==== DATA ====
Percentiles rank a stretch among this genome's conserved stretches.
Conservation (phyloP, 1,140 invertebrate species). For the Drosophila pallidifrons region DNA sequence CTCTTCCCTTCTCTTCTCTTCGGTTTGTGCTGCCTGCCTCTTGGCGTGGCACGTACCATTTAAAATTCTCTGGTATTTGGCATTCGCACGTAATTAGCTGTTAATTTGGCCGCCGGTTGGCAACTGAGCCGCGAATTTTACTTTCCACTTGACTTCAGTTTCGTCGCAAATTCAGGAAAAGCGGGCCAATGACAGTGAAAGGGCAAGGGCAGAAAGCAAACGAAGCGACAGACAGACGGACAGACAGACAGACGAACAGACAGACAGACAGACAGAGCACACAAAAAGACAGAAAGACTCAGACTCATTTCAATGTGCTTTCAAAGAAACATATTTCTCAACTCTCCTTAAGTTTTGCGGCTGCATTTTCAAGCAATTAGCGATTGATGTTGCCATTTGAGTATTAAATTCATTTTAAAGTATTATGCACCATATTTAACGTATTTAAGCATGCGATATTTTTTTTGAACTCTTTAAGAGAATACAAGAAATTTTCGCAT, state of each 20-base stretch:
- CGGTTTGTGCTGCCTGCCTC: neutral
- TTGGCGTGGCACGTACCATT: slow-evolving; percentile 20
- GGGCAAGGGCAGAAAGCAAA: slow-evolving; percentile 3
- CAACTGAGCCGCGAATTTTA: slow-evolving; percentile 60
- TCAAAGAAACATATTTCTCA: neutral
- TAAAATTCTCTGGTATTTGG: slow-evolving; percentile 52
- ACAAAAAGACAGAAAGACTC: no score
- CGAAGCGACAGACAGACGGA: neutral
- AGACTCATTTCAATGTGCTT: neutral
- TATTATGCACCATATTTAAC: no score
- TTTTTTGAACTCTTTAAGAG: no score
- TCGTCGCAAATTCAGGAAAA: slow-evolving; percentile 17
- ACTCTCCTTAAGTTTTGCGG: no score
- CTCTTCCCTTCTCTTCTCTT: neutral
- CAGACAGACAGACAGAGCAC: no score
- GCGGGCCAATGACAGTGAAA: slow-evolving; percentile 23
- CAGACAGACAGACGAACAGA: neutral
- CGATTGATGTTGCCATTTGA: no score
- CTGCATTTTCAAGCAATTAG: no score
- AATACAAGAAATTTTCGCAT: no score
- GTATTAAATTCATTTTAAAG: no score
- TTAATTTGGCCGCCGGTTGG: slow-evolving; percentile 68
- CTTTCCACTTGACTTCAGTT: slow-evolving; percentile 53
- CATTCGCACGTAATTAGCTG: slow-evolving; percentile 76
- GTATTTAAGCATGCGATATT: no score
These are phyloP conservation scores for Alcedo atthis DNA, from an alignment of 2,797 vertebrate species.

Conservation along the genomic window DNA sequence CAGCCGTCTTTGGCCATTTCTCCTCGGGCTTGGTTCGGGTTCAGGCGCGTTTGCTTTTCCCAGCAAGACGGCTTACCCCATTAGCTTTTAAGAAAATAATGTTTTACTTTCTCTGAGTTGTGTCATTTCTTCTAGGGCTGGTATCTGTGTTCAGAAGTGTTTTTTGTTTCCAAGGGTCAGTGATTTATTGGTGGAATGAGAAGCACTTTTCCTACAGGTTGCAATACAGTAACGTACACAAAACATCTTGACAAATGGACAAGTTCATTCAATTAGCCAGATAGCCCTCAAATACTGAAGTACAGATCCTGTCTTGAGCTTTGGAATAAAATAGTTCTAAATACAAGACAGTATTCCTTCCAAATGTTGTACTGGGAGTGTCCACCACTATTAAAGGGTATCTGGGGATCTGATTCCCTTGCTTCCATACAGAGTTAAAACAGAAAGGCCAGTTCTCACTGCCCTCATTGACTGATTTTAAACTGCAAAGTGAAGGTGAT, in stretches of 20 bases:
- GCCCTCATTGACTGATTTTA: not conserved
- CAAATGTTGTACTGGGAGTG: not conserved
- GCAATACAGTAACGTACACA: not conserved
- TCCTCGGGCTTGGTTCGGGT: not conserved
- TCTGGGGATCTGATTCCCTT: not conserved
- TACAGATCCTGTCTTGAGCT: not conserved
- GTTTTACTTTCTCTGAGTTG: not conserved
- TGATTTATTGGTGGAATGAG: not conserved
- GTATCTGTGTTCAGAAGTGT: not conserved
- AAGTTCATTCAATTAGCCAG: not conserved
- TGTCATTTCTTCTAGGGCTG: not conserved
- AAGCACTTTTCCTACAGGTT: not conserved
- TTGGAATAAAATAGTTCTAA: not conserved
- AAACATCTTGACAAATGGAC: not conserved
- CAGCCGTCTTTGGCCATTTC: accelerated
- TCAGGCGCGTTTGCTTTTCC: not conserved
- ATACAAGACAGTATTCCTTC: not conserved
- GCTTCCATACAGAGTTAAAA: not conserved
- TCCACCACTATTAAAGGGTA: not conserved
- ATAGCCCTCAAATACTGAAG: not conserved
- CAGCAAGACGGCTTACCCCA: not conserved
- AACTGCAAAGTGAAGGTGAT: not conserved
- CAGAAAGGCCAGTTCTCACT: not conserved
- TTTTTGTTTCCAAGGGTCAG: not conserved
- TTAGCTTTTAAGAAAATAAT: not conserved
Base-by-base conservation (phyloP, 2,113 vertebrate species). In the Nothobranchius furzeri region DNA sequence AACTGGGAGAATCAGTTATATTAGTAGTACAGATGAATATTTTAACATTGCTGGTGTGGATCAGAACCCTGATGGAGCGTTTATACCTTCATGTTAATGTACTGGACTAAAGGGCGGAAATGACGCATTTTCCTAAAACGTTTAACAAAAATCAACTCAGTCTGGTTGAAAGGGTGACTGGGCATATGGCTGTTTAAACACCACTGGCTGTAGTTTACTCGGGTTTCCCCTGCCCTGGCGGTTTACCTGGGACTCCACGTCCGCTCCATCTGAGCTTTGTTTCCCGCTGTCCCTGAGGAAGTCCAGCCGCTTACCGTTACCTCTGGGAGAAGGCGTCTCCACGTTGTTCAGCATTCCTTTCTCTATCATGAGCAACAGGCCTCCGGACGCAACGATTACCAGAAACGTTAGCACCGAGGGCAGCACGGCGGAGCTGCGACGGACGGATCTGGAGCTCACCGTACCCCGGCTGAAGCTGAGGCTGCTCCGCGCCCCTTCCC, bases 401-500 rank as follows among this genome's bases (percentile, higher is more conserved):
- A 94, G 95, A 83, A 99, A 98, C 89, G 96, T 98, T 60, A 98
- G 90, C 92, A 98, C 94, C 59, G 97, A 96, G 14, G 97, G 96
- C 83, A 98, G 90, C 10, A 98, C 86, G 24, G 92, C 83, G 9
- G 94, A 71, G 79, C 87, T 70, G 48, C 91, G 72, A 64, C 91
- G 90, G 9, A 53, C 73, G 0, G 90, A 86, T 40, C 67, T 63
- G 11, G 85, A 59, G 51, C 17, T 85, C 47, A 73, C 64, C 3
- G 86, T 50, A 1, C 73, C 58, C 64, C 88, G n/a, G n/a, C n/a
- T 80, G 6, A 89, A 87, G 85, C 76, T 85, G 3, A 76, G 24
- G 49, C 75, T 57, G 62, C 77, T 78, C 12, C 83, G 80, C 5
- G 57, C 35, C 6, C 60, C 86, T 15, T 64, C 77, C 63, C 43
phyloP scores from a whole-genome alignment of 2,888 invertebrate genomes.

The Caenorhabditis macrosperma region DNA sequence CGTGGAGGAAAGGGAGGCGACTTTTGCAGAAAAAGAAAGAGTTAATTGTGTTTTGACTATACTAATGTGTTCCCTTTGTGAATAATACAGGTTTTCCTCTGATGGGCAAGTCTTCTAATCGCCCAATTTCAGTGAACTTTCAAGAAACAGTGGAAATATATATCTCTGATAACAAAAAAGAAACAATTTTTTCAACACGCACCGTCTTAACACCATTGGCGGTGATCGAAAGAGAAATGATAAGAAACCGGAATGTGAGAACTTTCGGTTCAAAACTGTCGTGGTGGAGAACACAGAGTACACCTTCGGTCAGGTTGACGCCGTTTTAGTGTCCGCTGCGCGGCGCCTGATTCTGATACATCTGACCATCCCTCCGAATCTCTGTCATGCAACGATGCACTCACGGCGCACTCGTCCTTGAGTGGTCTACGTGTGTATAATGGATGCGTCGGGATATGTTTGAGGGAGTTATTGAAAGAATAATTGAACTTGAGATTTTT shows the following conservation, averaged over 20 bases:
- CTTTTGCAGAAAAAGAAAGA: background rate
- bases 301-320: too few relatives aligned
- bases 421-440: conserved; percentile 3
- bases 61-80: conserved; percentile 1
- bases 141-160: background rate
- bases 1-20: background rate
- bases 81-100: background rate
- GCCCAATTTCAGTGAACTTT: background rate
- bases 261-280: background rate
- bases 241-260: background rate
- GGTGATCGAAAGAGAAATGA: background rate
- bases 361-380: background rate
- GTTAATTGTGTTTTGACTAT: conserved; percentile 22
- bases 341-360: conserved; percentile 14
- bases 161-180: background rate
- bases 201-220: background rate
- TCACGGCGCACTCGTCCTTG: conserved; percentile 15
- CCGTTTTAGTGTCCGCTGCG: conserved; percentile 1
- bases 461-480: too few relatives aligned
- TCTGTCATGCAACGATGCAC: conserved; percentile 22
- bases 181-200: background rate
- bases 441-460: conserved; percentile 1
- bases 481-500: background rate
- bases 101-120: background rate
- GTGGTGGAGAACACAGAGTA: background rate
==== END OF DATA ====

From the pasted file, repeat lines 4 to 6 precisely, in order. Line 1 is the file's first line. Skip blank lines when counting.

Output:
- TTGGCGTGGCACGTACCATT: slow-evolving; percentile 20
- GGGCAAGGGCAGAAAGCAAA: slow-evolving; percentile 3
- CAACTGAGCCGCGAATTTTA: slow-evolving; percentile 60